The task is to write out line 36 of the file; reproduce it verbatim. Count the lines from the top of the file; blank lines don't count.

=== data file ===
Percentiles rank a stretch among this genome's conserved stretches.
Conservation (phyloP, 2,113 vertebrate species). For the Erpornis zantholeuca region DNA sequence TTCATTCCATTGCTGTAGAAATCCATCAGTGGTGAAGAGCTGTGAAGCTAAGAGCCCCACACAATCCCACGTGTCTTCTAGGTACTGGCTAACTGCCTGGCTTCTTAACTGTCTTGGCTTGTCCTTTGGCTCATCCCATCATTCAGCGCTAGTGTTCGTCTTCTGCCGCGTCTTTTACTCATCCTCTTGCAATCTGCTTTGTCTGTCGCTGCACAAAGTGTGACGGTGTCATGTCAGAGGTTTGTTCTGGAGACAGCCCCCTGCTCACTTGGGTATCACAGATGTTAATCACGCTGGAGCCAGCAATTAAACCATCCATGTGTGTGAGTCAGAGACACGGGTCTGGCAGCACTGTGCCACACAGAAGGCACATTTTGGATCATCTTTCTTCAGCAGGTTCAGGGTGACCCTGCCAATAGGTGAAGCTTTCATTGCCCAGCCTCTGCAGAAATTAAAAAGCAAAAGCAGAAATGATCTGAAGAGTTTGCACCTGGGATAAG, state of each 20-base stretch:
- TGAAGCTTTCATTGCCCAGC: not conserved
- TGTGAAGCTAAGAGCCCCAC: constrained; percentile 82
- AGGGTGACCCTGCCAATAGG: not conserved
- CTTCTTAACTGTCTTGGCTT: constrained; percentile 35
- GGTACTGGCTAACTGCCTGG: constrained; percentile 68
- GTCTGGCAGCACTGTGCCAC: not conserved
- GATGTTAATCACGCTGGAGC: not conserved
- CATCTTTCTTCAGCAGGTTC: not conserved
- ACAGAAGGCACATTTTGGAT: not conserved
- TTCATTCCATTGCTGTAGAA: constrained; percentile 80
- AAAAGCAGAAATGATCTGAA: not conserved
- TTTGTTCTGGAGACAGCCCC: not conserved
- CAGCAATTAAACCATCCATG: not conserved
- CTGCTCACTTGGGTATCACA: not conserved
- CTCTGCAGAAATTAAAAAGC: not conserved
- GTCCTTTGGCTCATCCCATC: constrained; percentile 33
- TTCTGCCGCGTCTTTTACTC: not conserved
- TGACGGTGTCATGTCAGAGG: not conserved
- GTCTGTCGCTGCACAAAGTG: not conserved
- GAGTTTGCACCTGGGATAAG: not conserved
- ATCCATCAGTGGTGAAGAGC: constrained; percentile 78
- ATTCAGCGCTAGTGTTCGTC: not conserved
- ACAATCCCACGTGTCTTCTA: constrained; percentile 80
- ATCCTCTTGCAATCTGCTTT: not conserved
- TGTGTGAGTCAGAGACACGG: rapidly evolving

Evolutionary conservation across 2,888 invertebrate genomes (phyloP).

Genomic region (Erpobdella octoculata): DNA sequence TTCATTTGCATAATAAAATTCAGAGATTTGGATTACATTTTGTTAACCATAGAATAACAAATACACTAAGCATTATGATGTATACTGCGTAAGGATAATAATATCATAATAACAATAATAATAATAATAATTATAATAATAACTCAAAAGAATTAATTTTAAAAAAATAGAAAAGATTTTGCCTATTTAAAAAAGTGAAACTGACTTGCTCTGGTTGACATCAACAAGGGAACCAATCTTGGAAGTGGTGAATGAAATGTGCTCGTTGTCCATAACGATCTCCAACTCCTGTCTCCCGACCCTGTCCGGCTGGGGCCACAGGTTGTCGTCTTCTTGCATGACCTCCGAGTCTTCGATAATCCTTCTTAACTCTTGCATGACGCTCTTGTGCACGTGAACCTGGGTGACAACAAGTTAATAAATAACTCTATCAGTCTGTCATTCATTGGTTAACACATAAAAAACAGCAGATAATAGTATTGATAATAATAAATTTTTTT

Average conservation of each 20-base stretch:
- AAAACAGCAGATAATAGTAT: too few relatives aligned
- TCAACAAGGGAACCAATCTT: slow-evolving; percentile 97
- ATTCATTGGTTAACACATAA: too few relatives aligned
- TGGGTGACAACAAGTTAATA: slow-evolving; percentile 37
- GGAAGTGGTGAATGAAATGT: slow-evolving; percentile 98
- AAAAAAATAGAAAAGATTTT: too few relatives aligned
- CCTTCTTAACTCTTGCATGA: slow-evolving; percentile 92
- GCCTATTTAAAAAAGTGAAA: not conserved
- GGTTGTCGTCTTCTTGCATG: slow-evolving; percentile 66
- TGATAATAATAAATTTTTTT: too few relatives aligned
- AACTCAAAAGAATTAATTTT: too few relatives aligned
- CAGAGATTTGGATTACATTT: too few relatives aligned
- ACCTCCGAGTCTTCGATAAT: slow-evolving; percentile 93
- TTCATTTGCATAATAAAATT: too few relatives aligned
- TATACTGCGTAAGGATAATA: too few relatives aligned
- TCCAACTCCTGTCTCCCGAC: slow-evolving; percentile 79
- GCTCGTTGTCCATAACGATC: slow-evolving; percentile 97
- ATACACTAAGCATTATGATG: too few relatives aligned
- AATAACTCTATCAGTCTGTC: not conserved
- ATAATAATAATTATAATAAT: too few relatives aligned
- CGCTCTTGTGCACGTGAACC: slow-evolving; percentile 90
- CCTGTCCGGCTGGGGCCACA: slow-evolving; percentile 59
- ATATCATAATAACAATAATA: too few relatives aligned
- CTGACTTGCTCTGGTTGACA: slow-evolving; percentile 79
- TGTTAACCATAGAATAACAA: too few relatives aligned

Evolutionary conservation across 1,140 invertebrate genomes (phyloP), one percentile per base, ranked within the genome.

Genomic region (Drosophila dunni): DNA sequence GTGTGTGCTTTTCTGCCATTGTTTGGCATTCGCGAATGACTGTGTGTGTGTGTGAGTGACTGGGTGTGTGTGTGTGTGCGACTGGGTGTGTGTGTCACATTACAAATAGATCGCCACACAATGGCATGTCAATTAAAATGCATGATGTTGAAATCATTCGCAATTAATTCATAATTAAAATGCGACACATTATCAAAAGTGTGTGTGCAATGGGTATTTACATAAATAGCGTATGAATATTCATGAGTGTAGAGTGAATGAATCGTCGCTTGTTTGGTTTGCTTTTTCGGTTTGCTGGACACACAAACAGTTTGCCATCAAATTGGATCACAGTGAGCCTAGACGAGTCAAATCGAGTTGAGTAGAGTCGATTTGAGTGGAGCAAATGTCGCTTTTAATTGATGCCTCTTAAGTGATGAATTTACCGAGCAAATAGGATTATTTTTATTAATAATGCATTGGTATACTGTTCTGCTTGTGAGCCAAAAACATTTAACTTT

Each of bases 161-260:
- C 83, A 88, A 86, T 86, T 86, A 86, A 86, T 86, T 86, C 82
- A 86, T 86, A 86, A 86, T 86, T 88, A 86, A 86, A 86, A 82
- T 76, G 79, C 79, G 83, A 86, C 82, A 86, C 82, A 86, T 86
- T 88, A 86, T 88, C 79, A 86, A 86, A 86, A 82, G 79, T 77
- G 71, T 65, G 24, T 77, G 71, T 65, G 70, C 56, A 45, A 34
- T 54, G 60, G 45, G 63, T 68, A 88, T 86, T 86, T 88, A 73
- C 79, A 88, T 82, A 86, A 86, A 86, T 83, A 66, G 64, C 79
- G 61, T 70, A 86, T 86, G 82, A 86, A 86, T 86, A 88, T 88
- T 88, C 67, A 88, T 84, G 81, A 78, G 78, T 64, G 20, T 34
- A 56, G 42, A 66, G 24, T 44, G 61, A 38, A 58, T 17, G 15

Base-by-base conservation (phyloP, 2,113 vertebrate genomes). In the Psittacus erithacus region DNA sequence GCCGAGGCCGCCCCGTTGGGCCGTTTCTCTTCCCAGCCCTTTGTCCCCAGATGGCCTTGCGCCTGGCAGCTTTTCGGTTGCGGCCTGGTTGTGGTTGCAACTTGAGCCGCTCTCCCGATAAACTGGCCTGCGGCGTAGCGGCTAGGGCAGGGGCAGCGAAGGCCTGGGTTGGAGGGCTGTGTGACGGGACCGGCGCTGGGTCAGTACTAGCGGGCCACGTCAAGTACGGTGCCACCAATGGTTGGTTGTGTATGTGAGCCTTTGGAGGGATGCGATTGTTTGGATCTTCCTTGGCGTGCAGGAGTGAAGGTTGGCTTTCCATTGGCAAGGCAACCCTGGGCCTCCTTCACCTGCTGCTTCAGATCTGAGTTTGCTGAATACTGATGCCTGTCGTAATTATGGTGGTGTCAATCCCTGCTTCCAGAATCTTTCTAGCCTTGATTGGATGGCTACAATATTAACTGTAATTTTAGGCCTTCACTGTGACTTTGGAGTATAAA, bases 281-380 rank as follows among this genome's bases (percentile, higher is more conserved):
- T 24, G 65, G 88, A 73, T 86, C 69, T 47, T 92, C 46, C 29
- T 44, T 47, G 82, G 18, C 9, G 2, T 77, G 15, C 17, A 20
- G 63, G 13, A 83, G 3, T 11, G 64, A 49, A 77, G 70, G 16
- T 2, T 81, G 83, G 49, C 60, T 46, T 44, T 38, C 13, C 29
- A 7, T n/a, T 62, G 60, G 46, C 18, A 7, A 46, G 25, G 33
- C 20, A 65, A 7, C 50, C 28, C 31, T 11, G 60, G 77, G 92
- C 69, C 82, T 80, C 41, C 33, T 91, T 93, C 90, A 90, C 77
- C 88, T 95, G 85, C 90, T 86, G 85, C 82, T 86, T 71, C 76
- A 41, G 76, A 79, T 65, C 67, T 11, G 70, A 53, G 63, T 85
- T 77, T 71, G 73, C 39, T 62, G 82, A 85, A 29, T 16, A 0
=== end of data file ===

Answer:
- AAAAAAATAGAAAAGATTTT: too few relatives aligned